"MOVING/STILL: Recent Photographs by Texas Artists" explores the complicated relationship humans have with nature through the viewfinders of 12 photographers. To these artists, dealing with nature means accepting its unpredictability. The exhibition will be showing at both Fotofest and the Houston Center for Photography. An opening reception for the former was held last Friday and the latter, Saturday.
Friday's rainy afternoon lent a solemn mood to the Fotofest opening, one that may have closely resembled Megan Badger's photographs. However, while attendees dodged raindrops to make it into the gallery, Badger's subjects make peace with nature's thrashing waves, glaring sun and gooey mud.
"Gnashing of Teeth" is both ugly and beautiful. First, all of Badger's photographs are inkjet prints, matte alternatives to the glossies strewn throughout the gallery. This works well with the subject of the photograph, who splashes around in muddy waters. Black mud covers her all over, from her black dress to her black hair, but she doesn't appear to be grossed out. In fact, her face is one of pure ecstasy, of giving herself away to a sticky subconscious.
Elsewhere, the relationship between man and nature plays out in environmental distress, figurative dance and subtle manipulation. Elizabeth Chiles's Figs From Thistles series is titled after a book of poetry by the same name, her grandmother's favorite. The photographs look for beauty amongst the now barren. Chiles started photographing plant wildlife in spring 2013, just as Texas's cold winter was turning to warm summer -- however, after a season of drought, wildflowers were hard to come by; what was left; sadly, were bunches of dried-out, burned-out grass. Chiles's photos capture the rare flowers that grew despite this distress, whether they were an unexpected gathering of pink, orange and yellow wildflowers ("Figs from Thistles no.1"), or a lone pink flower ("Figs from Thistles no.4"), surviving amongst the ruin.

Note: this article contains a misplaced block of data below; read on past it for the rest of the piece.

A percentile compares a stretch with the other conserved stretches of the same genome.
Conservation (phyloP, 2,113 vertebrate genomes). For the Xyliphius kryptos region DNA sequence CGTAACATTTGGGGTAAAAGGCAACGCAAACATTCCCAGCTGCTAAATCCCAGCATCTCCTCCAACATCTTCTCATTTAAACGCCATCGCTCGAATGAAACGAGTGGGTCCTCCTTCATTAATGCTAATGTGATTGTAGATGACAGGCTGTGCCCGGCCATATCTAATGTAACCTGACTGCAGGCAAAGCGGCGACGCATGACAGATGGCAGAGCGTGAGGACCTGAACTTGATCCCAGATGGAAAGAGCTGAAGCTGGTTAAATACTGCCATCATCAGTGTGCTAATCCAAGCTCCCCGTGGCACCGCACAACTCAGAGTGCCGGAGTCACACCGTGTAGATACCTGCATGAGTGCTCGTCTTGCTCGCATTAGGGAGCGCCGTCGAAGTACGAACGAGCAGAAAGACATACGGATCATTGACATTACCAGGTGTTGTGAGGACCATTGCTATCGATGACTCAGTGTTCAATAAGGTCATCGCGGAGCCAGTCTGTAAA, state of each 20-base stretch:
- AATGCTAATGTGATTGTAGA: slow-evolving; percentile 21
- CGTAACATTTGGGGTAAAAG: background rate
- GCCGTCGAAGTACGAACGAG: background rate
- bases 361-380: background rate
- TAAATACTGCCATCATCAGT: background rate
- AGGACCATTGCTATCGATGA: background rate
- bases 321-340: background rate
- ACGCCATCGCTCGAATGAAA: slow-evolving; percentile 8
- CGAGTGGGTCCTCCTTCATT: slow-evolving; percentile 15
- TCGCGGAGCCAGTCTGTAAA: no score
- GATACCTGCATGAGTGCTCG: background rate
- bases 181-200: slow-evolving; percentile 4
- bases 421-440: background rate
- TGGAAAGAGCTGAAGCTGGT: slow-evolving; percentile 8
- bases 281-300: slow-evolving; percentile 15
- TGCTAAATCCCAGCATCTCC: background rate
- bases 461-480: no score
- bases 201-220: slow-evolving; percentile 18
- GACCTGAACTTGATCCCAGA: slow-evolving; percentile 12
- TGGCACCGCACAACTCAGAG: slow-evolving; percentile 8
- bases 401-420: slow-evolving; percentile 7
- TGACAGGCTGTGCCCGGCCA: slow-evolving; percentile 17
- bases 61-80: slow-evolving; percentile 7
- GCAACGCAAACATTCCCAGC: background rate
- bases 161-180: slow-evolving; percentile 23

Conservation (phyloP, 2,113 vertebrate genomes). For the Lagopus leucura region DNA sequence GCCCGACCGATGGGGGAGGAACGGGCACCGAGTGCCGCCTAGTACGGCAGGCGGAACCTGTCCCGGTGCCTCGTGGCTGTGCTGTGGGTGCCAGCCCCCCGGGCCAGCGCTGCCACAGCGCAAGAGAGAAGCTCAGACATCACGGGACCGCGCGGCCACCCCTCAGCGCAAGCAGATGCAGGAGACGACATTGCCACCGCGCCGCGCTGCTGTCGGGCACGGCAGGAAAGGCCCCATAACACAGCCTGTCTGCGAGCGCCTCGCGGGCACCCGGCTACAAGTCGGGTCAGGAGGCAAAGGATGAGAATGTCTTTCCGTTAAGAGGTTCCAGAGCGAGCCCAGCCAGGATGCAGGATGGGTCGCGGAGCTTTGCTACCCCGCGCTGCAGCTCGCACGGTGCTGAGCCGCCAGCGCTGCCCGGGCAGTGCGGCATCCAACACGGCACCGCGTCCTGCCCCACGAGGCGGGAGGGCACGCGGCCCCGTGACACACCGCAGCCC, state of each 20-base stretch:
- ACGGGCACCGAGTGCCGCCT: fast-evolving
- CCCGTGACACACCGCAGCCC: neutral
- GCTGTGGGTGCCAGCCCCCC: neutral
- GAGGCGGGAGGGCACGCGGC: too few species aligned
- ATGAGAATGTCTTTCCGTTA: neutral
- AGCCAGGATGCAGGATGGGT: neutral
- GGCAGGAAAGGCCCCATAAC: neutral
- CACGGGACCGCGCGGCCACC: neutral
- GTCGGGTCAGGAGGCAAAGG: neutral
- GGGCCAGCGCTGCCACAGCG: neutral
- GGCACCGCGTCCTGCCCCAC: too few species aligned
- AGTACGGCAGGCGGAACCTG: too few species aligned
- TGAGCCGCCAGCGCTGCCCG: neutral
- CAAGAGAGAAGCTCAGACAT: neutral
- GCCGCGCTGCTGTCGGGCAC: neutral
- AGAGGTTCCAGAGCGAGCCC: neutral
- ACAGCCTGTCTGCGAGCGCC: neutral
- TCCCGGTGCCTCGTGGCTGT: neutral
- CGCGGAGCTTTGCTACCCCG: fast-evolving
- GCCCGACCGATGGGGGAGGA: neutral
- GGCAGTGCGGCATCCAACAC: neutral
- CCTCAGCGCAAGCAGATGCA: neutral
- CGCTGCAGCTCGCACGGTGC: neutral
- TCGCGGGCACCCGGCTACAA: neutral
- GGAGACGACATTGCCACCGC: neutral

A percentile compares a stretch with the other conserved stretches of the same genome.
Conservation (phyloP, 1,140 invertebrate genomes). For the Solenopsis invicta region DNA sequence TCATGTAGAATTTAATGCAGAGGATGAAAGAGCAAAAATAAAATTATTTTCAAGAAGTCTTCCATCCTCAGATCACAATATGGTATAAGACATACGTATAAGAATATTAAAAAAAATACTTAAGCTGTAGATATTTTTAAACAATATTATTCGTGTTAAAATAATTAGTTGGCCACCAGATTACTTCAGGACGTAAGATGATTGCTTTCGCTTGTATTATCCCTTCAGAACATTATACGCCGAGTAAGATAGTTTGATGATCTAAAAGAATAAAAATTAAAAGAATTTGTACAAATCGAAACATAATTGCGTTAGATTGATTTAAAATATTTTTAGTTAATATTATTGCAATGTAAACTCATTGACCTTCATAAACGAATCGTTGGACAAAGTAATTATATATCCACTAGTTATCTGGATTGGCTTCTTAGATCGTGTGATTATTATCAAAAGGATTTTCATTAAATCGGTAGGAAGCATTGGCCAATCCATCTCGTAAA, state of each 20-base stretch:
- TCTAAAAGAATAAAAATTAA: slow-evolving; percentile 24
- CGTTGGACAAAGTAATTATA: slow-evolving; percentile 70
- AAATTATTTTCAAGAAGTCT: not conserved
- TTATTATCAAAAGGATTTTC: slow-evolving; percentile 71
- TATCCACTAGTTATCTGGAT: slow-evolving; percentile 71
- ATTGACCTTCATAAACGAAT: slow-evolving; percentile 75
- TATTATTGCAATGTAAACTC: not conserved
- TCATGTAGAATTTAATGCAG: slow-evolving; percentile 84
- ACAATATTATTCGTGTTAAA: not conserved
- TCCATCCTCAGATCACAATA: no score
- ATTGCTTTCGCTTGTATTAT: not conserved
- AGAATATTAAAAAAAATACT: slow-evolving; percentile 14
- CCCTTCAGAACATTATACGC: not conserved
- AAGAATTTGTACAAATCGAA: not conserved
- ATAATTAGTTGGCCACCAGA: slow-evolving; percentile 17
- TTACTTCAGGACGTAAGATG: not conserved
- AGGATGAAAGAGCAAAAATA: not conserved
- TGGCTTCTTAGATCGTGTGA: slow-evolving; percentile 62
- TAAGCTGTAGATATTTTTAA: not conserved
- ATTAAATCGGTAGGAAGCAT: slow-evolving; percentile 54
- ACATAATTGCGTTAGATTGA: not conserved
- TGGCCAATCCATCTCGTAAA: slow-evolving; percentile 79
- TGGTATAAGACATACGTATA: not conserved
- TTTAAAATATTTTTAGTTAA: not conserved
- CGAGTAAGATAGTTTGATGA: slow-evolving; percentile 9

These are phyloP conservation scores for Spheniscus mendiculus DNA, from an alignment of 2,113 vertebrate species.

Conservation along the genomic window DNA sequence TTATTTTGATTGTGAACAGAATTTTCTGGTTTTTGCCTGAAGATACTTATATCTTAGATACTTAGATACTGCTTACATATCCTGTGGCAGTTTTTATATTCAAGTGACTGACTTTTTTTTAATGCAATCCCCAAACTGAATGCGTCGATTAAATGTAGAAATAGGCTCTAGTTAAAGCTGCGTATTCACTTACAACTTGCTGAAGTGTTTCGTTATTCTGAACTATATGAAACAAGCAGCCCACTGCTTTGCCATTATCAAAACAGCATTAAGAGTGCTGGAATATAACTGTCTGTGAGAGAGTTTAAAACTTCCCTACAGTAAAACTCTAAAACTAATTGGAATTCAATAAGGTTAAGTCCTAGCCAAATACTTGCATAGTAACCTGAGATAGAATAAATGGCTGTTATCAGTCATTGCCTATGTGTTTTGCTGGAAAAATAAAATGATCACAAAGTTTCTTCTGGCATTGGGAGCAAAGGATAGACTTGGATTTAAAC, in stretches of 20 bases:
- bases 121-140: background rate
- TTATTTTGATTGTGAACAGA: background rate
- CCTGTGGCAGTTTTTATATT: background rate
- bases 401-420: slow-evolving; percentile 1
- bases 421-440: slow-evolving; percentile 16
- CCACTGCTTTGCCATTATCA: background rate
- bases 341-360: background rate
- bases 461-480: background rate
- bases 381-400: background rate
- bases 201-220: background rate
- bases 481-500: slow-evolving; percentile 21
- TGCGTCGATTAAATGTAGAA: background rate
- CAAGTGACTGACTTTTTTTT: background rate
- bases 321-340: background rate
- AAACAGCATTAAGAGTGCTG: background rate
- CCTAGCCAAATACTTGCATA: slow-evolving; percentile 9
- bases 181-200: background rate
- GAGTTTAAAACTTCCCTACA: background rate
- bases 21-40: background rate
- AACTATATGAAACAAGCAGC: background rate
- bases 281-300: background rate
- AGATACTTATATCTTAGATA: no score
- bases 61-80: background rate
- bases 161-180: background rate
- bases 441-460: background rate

If one were to take Chiles's wildlife wasteland and turn it into a nondescript room, and an eager dancer were meant to represent a thriving flower, it would look like Hector Hernandez's photos, which use figurative dance and dancers as an allegory about the environment. In "Hyperbeast: Yellow," the dancer's legs, covered in green tights, are stems, and the hidden upper torso cloaked in a silky yellow cape is the colorful flower. The ratty old room behind the dancer is the scorched Earth, brought back to life by the gyrations of the flower/person inside it.
We Believe Local Journalism is Critical to the Life of a City
Engaging with our readers is essential to the mission of the Houston Press. Make a financial contribution or sign up for a newsletter, and help us keep telling Houston’s stories with no paywalls.
Support Our Journalism
Truth be told, these covered dancers remind the viewer of Susi Brister's covered figures, previously explored in "Fantastic Habitat," a concurrent exhibit at Lawndale Art Center. How ironic, then, to find some of these same pieces just meters away from Hernandez's.
Unlike the covered pieces in "Fantastic Habitat," these pictures don't come alone; Brister pairs her cloaked pictures with three "complementary, unmanipulated sculptural forms found in nature." "Hollow Ground" is a pile of dirt, dented down the middle by either rain or the implosion of its own gravity. You know that this mound of sod has been sitting there for a period of time because the fall leaves have begun to cover the dent. This dirt surrounded by warm fall leaves is a drastic contrast to "R&T and Frosted Mongolian in Fallen Leaves." Although leaves surround the unidentified "Mongolian" creature, as well, his hunched figure takes up the majority of the frame, so that you are mostly confronted by his icy grey fur.
This contrast is similar to Keliy Anderson-Staley's "The 'Round Barn' at Zocalo, Gouldsboro, Maine" and "Earthways Lodge in Winter," two pictures that sum up the entire exhibition succintly. On the left, "The 'Round Barn'" displays a cylindrical home; green grass grows all around. The overgrown thick grass represents life, as well as the other items around the barn: a bike, red doors, a wheelbarrow. "Earthways Lodge" shows the complete opposite: An abandoned hut, covered in hay. It is apparent that no one has tended to the little lodge in a long time, as a pile of snow covers the hay. The cold snow represents stasis, or even death. On the other hand, the wildly growing green grass in the former C-Print represents growth, and ultimately, life. Life is fluid; death is static. Where "The 'Round Barn'" is "MOVING," in "Earthways Lodge," life is "STILL."